Overall business inventories in October posted their biggest decline in nearly a year after being unchanged in September.

Consumer Prices Increasing Close to Fed Target

Meantime, a report from the Labor Department showed consumer prices in November increased 0.2% from the month before, the fourth consecutive monthly gain.

Prices for shelter and gasoline were the main reasons for the overall hike in the Consumer Price Index, increasing 0.3% and 2.7%, respectively. When volatile food and energy prices are stripped away, the CPI increase last month was 2%, with this gauge and the overall one matching a consensus estimate by analysts.

Overall, this largest measure of retail prices is up 1.7% over the past 12 months, close to what the Federal Reserve said it was eyeing.

Wednesday’s decision by the Fed to raise interest rates was largely based on indications of tightening labor markets and economic growth strengthening from a disappointing sub-potential pace over the first half of this year, according to Paul Ferley, assistant chief economist at RBC Economics.

“The central bank also expressed the view that inflation was ‘expected to rise to 2%’ over the medium term as the transitory effects of past declines in energy and import prices dissipate and the labor market strengthens further,” he said. “Today’s report provides confirmation that this process was in train in November. An expected further strengthening in growth and attendant tightening in labor markets will contribute to inflation continuing to converge closer to the 2% objective.”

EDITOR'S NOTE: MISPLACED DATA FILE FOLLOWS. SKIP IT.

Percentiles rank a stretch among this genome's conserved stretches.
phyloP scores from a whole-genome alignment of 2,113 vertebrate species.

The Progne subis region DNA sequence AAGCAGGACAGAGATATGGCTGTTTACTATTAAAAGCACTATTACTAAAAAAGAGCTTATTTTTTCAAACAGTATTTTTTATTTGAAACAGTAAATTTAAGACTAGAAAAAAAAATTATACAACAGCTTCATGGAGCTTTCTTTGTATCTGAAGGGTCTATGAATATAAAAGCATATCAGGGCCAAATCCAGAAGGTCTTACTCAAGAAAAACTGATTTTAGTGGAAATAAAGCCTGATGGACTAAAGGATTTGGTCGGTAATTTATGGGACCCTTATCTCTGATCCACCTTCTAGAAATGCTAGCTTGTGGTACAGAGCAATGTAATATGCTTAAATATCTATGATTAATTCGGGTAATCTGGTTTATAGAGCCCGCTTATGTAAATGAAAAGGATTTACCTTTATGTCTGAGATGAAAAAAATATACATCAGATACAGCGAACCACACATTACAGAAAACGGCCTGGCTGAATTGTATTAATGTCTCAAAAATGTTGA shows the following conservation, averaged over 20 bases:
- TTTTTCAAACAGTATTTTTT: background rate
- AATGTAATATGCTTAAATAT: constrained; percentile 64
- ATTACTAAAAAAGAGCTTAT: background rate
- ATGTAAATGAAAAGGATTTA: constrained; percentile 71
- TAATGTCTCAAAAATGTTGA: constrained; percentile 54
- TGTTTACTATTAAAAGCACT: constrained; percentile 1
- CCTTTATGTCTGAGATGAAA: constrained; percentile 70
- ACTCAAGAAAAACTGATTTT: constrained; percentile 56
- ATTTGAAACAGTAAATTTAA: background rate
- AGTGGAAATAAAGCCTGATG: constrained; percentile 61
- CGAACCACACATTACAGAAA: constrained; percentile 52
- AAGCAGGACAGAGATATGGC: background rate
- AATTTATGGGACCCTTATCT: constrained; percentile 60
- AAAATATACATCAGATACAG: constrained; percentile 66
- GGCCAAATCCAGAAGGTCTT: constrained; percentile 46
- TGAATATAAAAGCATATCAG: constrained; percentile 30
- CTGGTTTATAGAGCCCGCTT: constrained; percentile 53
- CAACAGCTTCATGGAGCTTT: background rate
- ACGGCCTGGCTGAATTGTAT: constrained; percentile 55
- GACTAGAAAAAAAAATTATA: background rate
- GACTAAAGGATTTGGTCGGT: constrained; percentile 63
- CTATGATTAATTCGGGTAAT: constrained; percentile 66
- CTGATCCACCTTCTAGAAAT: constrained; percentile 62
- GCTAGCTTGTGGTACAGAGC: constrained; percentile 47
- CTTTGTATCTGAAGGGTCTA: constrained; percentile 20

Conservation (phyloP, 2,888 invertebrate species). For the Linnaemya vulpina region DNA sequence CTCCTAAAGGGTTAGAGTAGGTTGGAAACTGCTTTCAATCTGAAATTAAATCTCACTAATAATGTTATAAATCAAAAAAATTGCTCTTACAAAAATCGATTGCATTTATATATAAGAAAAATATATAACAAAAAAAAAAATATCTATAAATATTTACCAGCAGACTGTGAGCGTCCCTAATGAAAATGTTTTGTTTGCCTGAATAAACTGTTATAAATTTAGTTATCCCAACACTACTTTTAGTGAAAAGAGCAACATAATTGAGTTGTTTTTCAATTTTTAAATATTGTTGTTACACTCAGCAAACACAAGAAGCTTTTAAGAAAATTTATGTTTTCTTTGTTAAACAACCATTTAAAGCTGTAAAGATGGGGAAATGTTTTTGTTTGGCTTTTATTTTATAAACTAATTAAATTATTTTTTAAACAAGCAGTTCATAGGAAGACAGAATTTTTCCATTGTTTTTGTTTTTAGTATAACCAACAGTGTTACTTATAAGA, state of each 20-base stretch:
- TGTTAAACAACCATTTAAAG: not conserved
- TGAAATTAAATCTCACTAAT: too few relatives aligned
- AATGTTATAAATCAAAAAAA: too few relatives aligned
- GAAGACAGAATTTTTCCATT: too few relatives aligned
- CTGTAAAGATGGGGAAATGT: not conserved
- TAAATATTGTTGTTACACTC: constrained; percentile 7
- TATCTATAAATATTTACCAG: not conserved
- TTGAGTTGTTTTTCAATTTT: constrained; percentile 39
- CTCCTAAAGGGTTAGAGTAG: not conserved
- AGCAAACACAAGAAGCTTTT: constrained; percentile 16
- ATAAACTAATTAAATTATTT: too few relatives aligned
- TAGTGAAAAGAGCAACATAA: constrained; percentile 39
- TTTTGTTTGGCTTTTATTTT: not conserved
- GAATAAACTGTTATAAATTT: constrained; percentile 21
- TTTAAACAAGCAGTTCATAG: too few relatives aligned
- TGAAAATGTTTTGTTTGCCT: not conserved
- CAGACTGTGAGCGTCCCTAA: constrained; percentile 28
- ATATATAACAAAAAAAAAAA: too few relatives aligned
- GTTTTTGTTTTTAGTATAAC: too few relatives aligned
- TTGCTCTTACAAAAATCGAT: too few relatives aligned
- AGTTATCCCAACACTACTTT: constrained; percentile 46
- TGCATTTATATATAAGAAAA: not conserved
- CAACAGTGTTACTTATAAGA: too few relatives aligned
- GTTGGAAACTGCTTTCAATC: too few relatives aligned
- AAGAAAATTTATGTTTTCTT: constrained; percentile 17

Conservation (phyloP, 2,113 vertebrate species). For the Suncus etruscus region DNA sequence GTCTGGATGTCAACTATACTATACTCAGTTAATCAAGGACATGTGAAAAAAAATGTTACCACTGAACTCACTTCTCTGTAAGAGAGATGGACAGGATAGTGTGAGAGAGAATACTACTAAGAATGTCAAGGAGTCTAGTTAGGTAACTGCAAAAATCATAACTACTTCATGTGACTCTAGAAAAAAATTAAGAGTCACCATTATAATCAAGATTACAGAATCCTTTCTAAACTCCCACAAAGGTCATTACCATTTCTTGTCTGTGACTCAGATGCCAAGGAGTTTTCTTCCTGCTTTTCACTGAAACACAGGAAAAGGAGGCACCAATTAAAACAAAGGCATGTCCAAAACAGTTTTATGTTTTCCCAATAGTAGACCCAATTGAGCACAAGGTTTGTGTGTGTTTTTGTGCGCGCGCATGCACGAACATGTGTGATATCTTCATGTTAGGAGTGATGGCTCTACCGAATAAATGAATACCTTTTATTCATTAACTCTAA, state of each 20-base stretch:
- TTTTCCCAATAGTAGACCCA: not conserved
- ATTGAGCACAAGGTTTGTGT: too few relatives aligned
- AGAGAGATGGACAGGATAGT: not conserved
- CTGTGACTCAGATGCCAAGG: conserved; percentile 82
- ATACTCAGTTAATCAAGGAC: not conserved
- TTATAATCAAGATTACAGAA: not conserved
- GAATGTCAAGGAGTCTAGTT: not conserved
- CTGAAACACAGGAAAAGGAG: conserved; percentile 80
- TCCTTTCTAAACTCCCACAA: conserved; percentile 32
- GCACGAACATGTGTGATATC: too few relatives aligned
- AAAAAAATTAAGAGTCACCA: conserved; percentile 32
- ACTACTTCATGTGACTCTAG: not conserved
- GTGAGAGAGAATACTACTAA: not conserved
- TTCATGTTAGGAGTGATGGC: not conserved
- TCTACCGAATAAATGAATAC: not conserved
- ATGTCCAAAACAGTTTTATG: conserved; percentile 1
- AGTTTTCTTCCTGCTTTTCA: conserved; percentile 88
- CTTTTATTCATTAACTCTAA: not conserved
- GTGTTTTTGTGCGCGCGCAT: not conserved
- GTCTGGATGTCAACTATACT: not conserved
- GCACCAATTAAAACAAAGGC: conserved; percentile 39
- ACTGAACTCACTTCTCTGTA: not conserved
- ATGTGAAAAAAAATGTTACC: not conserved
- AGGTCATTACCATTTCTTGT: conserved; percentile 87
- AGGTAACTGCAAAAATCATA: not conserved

Ferley said confirmation of such increases in inflation is expected to result in the Fed tightening further through 2017 with the fed funds range expected to rise an additional 50 basis points ending 2017 at 1.00% to 1.25%.

Housing Remains Strong Following November Drop

In the housing sector, two new reports show there is optimism and evidence the recent strong performance is continuing, despite a drop in new home starts.

Builder confidence in the market for newly built single-family homes jumped seven points to a level of 70 on the National Association of Home Builders/Wells Fargo Housing Market Index (HMI). This is the highest reading since July 2005.

“This notable rise in builder sentiment is largely attributable to a post-election bounce, as builders are hopeful that President-elect Trump will follow through on his pledge to cut burdensome regulations that are harming small businesses and housing affordability,” said NAHB Chairman Ed Brady.